16 Ad hoc versus holistic approaches Prevention suffers from “stand-alone awareness campaigns, workshops with specific sectors, or the production of a brochure, poster or radio programme. The task of challenging an entrenched value system is complex, and in efforts to make it manageable, a ‘do what you can’ strategy is often adopted, with the underlying assumption being that doing something is better than doing nothing”. (Michau 2007)

17 Individual AND societal interventions Programmes and interventions aimed at encouraging individuals and small groups of people to re-examine their attitudes (while important) offer limited impact at societal level Community-wide, social shifts are critical

18 Community mobilisation Synthesises values underpinning individual activities Rests on a long-term plan for managing social change at the community level Establishes a practical “sequencing” of activities that affect a critical mass of the community “Raising Voices” in East Africa (; “We Can” in South Asia (VAW activists in England developing UK-specific versions of We Can materials)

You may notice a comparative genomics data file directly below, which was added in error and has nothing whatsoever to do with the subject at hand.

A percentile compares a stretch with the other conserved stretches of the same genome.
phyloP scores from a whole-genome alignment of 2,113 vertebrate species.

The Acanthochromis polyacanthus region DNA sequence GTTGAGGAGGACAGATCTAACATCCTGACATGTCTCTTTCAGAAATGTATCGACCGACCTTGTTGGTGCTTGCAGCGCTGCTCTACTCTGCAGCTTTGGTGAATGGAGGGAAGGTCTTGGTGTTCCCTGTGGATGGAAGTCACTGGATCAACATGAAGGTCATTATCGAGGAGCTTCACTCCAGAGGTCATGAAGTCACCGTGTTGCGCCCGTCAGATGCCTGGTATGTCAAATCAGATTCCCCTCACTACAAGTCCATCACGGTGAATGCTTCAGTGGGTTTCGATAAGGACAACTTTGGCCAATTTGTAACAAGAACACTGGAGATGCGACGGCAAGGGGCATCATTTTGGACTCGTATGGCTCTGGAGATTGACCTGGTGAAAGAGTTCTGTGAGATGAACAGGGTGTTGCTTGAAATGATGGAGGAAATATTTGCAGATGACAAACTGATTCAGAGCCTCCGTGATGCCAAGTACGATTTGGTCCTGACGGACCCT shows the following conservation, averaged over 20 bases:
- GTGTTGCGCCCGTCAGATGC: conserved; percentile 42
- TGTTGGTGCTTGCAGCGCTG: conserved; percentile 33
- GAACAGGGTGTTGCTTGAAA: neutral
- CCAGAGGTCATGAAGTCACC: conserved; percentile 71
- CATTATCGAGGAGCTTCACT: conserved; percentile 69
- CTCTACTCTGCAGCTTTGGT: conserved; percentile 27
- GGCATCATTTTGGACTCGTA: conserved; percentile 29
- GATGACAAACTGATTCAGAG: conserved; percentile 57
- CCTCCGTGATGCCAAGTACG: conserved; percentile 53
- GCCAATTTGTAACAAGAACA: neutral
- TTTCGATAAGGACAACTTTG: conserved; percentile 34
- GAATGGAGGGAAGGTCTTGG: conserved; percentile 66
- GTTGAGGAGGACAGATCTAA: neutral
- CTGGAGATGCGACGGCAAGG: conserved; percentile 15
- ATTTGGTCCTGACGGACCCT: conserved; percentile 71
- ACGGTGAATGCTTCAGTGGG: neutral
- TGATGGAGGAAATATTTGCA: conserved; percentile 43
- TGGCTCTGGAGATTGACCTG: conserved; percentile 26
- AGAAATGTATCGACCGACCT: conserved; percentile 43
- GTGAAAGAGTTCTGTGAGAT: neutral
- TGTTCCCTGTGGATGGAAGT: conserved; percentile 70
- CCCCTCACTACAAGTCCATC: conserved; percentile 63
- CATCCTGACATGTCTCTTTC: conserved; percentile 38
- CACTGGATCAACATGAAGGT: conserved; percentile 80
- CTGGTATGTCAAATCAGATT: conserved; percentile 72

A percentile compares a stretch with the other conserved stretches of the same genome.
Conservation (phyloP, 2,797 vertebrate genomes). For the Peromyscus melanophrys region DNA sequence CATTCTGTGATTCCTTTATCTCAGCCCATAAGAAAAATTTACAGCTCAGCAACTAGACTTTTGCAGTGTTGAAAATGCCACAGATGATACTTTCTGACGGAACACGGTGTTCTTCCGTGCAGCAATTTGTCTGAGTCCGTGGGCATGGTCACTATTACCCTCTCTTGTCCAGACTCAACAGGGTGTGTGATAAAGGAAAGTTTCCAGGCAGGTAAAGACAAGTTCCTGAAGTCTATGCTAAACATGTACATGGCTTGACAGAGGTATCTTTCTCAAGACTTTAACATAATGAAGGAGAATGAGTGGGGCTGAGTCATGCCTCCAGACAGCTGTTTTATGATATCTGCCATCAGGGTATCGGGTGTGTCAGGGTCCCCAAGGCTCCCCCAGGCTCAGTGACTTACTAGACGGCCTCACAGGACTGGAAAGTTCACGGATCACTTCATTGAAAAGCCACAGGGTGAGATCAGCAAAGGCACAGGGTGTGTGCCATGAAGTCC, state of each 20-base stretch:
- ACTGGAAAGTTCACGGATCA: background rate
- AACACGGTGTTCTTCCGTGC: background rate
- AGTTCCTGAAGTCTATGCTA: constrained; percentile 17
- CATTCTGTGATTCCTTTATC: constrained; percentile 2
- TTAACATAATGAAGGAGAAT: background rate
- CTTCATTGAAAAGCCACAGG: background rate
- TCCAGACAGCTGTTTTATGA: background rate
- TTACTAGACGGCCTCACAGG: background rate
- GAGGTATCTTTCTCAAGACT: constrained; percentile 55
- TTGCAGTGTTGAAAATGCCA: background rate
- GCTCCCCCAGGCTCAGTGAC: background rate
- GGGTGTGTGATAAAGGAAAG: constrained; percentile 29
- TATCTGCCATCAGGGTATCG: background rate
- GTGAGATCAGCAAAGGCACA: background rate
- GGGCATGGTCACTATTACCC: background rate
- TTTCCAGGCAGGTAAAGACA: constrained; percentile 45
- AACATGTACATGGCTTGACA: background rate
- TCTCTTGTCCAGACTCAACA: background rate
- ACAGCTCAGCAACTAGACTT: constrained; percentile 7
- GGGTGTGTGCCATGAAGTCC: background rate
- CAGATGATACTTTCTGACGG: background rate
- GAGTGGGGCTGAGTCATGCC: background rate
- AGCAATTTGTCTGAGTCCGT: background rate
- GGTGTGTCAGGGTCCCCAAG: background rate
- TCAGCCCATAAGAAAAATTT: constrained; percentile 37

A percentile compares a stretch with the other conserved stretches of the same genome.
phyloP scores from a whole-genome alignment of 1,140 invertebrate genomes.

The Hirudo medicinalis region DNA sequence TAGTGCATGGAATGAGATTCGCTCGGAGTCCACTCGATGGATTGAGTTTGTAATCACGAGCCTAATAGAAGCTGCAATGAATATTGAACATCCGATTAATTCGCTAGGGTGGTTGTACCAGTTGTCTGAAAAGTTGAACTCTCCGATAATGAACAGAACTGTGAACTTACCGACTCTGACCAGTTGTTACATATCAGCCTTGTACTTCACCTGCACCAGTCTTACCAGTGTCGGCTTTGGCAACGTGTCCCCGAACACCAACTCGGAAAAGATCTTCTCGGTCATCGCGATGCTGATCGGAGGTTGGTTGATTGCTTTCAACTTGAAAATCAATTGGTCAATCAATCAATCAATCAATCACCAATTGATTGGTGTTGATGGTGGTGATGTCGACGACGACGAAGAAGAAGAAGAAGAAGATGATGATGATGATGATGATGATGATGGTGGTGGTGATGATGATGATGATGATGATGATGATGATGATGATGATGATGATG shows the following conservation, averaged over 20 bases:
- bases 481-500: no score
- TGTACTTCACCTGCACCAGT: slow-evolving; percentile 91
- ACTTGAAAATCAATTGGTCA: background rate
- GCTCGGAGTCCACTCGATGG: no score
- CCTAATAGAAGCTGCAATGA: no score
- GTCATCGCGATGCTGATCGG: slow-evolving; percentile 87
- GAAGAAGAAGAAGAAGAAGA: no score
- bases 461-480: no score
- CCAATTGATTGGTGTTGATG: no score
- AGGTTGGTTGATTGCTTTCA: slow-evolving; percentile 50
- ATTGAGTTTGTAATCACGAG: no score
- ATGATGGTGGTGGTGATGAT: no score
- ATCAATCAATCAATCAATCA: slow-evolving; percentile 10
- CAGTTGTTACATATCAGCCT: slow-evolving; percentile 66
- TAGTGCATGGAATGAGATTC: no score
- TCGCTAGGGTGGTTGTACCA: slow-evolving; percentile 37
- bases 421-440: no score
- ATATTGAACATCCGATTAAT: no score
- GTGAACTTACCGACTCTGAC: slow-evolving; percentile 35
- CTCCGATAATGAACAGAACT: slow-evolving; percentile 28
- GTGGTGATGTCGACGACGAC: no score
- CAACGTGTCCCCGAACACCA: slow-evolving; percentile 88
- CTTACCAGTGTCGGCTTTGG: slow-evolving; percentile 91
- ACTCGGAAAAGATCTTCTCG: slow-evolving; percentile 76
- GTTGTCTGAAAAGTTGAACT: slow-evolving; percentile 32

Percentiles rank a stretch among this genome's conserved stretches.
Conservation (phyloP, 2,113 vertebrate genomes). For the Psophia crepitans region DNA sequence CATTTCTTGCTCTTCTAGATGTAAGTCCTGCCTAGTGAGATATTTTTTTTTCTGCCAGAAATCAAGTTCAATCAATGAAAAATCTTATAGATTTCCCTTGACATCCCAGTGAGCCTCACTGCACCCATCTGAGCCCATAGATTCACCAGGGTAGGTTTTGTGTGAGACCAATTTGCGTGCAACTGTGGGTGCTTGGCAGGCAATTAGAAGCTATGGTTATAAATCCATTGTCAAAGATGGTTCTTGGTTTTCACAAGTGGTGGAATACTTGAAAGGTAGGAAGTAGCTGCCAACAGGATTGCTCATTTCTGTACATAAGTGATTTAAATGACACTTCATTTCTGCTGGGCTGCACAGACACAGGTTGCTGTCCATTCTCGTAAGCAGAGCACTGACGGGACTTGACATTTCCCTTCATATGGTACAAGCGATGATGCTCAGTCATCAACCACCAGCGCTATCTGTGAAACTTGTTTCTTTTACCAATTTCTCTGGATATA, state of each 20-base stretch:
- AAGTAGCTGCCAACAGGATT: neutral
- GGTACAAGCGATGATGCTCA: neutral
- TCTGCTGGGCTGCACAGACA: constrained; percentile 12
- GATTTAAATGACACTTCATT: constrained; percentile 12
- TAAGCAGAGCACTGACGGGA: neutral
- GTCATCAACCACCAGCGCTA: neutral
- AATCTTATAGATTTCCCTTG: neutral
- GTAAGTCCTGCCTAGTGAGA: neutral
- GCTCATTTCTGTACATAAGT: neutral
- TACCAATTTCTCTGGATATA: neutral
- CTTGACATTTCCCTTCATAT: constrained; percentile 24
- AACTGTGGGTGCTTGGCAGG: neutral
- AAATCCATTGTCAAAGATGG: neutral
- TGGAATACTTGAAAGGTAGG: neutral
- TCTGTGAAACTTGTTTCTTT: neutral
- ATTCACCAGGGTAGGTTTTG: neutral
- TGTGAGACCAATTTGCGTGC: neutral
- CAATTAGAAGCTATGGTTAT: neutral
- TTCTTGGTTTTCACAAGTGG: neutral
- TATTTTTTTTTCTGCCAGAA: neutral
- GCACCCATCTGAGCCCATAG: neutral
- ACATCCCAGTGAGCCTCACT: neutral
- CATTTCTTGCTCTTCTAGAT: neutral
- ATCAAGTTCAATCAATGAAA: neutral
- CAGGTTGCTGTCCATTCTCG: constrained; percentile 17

19 Outcomes for prevention? Outcomes demand clarity Outcomes require: –Time scales –Measurable progress –Meaningful indicators –Resources for delivery

20 Prevention principles Employ gendered analysis and policy making Don’t confuse prevention with adequate service provision for survivors Distinguish primary and secondary prevention, individual and community-wide change Commit to the long haul: ending violence against women challenges foundations of our society